Karen Zita Haigh and Jonathan Richard Shewchuk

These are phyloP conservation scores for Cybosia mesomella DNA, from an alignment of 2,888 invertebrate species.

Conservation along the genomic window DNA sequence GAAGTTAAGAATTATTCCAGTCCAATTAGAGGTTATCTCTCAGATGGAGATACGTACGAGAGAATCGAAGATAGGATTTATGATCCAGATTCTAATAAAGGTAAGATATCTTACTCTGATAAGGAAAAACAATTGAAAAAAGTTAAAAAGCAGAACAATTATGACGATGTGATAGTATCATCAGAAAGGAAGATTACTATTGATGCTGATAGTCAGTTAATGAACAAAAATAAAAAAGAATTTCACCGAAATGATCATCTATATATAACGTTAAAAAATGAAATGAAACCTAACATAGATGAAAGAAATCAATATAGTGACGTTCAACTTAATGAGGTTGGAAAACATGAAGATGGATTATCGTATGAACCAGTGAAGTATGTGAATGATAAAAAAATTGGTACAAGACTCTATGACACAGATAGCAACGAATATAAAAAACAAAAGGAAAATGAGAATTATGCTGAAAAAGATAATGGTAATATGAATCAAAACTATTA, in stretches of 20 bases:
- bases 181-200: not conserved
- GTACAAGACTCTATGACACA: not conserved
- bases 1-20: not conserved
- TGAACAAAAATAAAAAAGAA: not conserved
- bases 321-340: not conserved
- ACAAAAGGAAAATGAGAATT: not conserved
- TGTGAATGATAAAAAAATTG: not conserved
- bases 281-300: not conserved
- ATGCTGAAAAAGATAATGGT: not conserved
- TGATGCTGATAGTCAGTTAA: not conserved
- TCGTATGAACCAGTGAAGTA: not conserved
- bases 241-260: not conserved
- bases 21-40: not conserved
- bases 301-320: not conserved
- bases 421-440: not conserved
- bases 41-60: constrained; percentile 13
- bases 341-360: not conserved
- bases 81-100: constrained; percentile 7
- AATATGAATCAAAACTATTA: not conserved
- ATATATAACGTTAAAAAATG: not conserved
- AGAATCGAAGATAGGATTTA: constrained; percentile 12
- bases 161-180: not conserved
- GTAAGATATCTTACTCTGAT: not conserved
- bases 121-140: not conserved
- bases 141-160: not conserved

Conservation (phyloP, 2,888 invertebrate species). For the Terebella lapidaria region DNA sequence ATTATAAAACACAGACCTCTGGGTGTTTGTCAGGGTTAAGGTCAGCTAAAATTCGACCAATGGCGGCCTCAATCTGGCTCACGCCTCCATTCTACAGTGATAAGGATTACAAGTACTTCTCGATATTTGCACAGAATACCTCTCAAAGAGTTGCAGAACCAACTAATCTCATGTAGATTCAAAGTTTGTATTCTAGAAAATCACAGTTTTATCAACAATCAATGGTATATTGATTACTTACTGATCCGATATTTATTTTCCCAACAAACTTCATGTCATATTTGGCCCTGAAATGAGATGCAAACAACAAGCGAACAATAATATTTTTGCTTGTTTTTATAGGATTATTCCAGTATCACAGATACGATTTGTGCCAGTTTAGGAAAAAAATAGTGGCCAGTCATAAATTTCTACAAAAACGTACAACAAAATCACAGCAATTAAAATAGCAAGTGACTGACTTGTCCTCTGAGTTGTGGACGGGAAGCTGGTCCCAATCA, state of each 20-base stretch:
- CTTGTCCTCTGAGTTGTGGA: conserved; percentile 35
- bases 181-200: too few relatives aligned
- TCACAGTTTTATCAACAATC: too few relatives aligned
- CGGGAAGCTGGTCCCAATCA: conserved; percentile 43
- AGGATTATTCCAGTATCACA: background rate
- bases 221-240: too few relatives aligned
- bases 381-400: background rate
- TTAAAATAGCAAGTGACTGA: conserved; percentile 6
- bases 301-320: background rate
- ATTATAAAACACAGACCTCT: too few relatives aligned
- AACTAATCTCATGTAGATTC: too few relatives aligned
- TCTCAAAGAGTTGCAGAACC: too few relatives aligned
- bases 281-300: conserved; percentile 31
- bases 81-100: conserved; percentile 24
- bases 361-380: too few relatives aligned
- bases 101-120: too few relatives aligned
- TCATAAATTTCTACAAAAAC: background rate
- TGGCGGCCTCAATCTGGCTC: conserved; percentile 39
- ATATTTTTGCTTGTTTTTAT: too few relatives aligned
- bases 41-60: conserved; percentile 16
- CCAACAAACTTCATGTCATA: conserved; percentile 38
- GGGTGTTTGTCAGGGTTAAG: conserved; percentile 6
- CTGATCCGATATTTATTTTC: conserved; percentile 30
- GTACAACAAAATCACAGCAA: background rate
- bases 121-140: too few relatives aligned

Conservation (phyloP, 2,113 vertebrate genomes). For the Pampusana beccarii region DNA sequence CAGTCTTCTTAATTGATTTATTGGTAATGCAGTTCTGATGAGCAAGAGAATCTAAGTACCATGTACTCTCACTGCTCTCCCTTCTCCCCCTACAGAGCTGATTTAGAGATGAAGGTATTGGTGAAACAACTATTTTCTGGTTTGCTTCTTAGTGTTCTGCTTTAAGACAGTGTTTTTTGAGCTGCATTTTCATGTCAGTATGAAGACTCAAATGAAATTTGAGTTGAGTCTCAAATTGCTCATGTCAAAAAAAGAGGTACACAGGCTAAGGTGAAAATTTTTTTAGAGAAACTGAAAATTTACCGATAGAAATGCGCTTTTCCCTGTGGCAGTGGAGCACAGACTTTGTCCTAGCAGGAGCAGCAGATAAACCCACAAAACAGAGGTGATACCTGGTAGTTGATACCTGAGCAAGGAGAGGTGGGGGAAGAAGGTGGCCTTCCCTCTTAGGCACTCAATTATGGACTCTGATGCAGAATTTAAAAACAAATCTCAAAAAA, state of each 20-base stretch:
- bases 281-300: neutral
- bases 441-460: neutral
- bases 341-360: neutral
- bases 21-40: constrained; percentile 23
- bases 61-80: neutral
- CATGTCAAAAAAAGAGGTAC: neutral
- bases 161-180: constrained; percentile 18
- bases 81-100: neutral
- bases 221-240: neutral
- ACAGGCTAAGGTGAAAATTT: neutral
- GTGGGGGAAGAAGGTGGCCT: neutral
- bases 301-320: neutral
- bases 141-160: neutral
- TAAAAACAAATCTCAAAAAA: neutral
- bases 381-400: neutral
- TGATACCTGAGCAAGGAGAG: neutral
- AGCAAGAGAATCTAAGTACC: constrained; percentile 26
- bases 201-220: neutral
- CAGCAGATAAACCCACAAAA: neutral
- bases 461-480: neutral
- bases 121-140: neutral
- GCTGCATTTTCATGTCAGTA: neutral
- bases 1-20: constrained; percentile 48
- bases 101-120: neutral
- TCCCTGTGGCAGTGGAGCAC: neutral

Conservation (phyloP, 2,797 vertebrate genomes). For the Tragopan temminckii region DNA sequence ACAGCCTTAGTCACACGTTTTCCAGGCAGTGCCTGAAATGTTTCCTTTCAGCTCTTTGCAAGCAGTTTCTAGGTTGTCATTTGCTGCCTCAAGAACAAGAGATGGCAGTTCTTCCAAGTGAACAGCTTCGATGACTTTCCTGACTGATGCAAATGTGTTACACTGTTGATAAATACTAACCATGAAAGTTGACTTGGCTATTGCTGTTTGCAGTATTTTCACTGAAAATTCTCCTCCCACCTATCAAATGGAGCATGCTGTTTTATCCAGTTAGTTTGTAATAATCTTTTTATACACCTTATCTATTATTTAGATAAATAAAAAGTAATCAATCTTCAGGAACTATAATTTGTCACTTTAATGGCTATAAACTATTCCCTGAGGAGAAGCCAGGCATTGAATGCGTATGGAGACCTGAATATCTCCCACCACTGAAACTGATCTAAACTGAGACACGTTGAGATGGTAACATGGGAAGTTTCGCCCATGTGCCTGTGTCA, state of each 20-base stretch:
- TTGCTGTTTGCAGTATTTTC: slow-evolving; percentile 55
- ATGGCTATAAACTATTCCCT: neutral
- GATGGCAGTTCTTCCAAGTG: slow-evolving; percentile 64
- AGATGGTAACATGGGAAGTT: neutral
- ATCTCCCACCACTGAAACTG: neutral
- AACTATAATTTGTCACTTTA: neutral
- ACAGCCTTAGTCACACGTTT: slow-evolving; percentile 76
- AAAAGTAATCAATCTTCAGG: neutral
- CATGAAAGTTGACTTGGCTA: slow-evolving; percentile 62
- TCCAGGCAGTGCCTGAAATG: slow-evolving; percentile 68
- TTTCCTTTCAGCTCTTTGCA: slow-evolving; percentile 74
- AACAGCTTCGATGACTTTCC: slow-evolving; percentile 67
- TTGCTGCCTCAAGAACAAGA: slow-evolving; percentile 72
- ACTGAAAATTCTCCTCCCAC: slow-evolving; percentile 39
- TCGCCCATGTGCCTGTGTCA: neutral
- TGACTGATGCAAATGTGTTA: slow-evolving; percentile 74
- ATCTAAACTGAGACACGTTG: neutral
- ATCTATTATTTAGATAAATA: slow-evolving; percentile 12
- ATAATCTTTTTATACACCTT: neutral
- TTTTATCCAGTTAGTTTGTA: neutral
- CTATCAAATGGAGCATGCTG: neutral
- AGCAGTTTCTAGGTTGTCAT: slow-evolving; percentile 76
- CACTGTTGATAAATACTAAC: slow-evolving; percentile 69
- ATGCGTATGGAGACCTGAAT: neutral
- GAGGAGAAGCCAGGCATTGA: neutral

Case-based reasoning is a problem solving method that uses stored solutions to problems to aid in solving similar new problems. One of the difficulties of case-based reasoning is identifying cases that are relevant to a problem. If the problem is defined on a geometric domain -- for instance, planning a route using a city map -- it becomes possible to take advantage of the geometry to simplify the task of finding appropriate cases. We propose a methodology for determining a set of cases which collectively forms a good basis for a new plan, and may include partial cases, unlike most existing similarity metrics. This methodology is applicable in continuous-valued domains, where one cannot rely on the traditional method of simple role-substitution and matching. The problem of identifying relevant cases is transformed into a geometric problem with an exact solution. We construct two similar algorithms for solving the geometric problem. The first algorithm returns a correct solution, but is prohibitively slow. The second algorithm, based on the use of a Delaunay triangulation as a heuristic to model the case library, is fast, and returns an approximate solution that is within a constant factor of optimum. Both algorithms return a good set of cases for geometric planning. We have implemented the second algorithm within a real-world robotics path planning domain.